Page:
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Day # 1: Intro to Psychotic Spectrum Disorders

We are going to start off our series with an introduction to psychotic spectrum disorders. This is obviously a very large topic, but we will focus on providing a good overview and subsequent lessons will cover this topic in more depth. Let’s jump right into it.


Today's Content Level: Beginner


Remember that all readers are encouraged to read through each post regardless of their level of training as it is helpful to periodically return to the basics.



Clinical Features


The core features of psychotic disorders include: (must have at least one of 1, 2, or 3)

1. Delusions

2. Hallucinations

3. Disorganized speech

4. Disorganized or catatonic behavior

5. “Negative symptoms”



Definitions


•Delusions = A firmly held false belief based on incorrect inference about external reality despite apparent incontrovertible evidence to the contrary. This belief is also not ordinarily accepted by other members of the person’s culture. There are many different types of delusions which we will get into in tomorrows lesson.


•Hallucinations = A sensory perception in the absence of external stimulus that has qualities of real perception. Auditory (hearing) hallucinations are the most common in psychiatric disorders, however, other hallucinations can occur which include visual (seeing), olfactory (smelling), gustatory (tasting), and tactile (touch or movement in the body).


•Disorganized speech = After a certain developmental stage, speech is often described as “linear, logical, and goal directed”. Linear = normal sequence of thought. Logical = rational connections between thoughts. Goal directed = speaking or answering questions with a sense of purpose without straying off-topic. In psychotic disorders, a persons speech may lose this sense of connectedness and purpose. It can become random, disjointed, disorganized, and lack the flow of normal conversation we are accustomed to. In severe cases there may be no speech at all. We will explore specific examples in a future lesson.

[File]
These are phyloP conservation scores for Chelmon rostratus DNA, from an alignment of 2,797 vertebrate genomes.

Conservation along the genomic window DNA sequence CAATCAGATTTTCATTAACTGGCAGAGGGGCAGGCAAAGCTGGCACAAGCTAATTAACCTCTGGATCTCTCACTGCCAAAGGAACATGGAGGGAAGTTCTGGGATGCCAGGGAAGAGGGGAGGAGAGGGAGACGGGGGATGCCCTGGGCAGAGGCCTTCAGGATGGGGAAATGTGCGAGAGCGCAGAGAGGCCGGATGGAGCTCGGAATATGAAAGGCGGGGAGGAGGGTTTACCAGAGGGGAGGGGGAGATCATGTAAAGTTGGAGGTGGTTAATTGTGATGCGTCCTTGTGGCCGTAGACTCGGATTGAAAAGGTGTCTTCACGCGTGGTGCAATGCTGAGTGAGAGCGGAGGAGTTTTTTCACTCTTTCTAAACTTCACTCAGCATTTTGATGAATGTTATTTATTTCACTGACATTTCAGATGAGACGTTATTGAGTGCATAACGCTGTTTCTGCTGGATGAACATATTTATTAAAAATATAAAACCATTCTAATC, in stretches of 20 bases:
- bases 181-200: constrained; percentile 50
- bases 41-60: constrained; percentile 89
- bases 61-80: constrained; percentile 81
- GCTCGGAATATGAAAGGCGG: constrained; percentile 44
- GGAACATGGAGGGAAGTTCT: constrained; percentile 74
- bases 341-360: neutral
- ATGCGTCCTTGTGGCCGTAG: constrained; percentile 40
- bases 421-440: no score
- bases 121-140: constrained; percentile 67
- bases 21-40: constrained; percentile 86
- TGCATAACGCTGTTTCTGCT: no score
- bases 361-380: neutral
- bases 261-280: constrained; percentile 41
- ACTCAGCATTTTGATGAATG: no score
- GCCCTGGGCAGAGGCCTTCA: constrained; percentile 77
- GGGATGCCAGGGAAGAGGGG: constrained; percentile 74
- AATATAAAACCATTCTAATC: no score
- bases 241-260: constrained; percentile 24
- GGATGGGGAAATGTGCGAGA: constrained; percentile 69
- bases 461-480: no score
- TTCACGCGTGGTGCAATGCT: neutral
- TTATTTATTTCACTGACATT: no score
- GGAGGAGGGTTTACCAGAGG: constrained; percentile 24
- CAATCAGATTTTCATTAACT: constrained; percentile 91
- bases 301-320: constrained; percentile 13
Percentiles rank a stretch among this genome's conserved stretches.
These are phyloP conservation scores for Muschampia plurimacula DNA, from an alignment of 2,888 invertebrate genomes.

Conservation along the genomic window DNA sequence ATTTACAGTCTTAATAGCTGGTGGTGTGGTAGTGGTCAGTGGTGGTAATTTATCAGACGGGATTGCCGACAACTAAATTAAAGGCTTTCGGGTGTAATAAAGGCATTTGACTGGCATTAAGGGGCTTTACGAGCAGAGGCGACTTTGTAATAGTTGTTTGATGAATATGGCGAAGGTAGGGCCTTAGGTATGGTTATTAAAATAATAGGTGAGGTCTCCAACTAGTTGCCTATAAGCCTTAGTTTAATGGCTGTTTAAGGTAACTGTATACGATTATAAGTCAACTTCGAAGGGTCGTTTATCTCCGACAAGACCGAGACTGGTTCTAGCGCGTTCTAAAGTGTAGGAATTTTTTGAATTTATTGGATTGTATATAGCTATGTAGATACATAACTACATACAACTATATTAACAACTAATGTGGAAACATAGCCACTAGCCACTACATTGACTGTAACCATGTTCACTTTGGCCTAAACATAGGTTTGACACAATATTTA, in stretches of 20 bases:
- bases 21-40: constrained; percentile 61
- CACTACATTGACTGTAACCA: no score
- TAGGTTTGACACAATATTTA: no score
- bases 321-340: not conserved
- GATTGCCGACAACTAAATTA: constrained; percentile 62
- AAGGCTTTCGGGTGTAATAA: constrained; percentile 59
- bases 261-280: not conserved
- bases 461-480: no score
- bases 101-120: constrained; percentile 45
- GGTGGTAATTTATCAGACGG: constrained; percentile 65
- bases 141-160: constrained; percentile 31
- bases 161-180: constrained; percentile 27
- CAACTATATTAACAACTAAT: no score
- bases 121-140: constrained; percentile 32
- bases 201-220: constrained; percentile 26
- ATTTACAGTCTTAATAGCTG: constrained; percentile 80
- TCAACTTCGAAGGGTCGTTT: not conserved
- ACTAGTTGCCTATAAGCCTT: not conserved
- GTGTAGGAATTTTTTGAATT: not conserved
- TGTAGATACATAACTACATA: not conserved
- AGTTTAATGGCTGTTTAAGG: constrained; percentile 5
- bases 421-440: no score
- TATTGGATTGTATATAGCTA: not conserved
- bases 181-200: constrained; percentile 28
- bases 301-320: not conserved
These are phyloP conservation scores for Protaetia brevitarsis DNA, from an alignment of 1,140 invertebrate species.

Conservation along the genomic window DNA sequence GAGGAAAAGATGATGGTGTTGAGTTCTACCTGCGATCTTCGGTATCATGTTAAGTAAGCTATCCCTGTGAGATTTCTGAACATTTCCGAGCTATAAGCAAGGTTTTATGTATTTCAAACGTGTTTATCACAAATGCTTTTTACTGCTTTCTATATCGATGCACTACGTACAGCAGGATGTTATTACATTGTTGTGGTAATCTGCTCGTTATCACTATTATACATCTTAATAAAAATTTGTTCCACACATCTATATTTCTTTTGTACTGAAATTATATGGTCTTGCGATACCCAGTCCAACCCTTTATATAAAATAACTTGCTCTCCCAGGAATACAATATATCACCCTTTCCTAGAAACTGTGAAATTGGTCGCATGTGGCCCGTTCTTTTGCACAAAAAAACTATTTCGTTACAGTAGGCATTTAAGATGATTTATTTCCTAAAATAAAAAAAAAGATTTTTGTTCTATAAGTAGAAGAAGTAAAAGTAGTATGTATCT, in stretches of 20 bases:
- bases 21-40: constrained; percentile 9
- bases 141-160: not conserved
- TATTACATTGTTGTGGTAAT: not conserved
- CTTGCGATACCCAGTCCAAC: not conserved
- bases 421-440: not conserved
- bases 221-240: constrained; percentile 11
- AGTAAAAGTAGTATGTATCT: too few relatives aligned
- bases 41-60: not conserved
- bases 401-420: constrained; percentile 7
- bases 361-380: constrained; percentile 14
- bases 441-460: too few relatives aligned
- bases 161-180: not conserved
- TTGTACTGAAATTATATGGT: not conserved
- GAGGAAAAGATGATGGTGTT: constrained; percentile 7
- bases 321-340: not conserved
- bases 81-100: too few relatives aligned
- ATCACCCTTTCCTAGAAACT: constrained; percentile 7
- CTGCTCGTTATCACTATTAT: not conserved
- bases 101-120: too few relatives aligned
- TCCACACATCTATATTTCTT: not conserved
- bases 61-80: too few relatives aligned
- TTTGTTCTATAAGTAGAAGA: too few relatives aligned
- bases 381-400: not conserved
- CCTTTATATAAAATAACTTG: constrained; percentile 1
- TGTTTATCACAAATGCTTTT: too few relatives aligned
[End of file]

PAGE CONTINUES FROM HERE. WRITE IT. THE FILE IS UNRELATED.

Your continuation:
•Disorganized or catatonic behavior = This may manifest in several ways and may range from “childlike silliness to unpredictable agitation.” 1 There may be severe limitations in performing goal directed activities of daily living. We will get into catatonia in much more depth later, but it is essentially a significant decrease in reactivity to the environment such as lack of motor/verbal response, maintaining fixed and sometimes bizarre postures, or purposeless motor activities.


•“Negative symptoms” = I like this term for this cluster of symptoms. When you hear negative in this context, think “negative, down, slow, etc..." These symptoms get less attention, because they are less exciting than hallucinations and disorganized behavior, however they account for a substantial portion of the morbidity associated with schizophrenia. They are less prominent in other psychotic disorders.



**Memory Aid**


The 5 A’s of Negative symptoms in psychotic disorders

1. Anhedonia (decreased interest/pleasure)

2. Affect (flat) - absence or near absence of any sign of affective expression

3. Alogia (poverty of speech) - lack of unprompted content of speech

4. Avolition (apathy)

5. Attention (poor attention)



Conclusion


You did it! You finished the first day of your daily Bullet Psych readings. I hope you found it helpful. Please provide specific feedback if you feel that the readings can be improved, but remember that we are just scratching the surface. We are starting out very basic, but each day will build and more advanced learners will find the coming lessons useful as well. Next lesson will be an overview of the various diagnoses on the psychotic spectrum and then after that we will dig a bit deeper and provide some clinical pearls when it comes to assessment and clinical interviews with patients suffering from psychosis.


Remember that these daily readings are free and if you want to support the website please consider using our links to purchase psych materials that you already had plans to buy. Thank you!


Resources used for this lesson include:

Kaplan and Saddock's Synopsis of Psychiatry

See our full list of book recommendations


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4 Comments


I enjoyed reading the first lesson. Short and to the point. Glad I found your site and plan to recommend it to my fellow PMHNPs.

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Laura Rawls
Laura Rawls
Jun 30, 2023

I just started reading the lessons. I work for west Texas centers, ( MHMR) I have several clients with psychosis that has delusions. I am also in collage ( at age 56) for behavioral science/ emphasis on adolescents. I look forwarded to learning all I can. Thanks

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This was my first read. It was easily digestible and engaging. A great introduction, I’m excited to read more

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Mansi Bhatia
Mansi Bhatia
Aug 24, 2020

Precise, informative, interesting, organized! Thank you!

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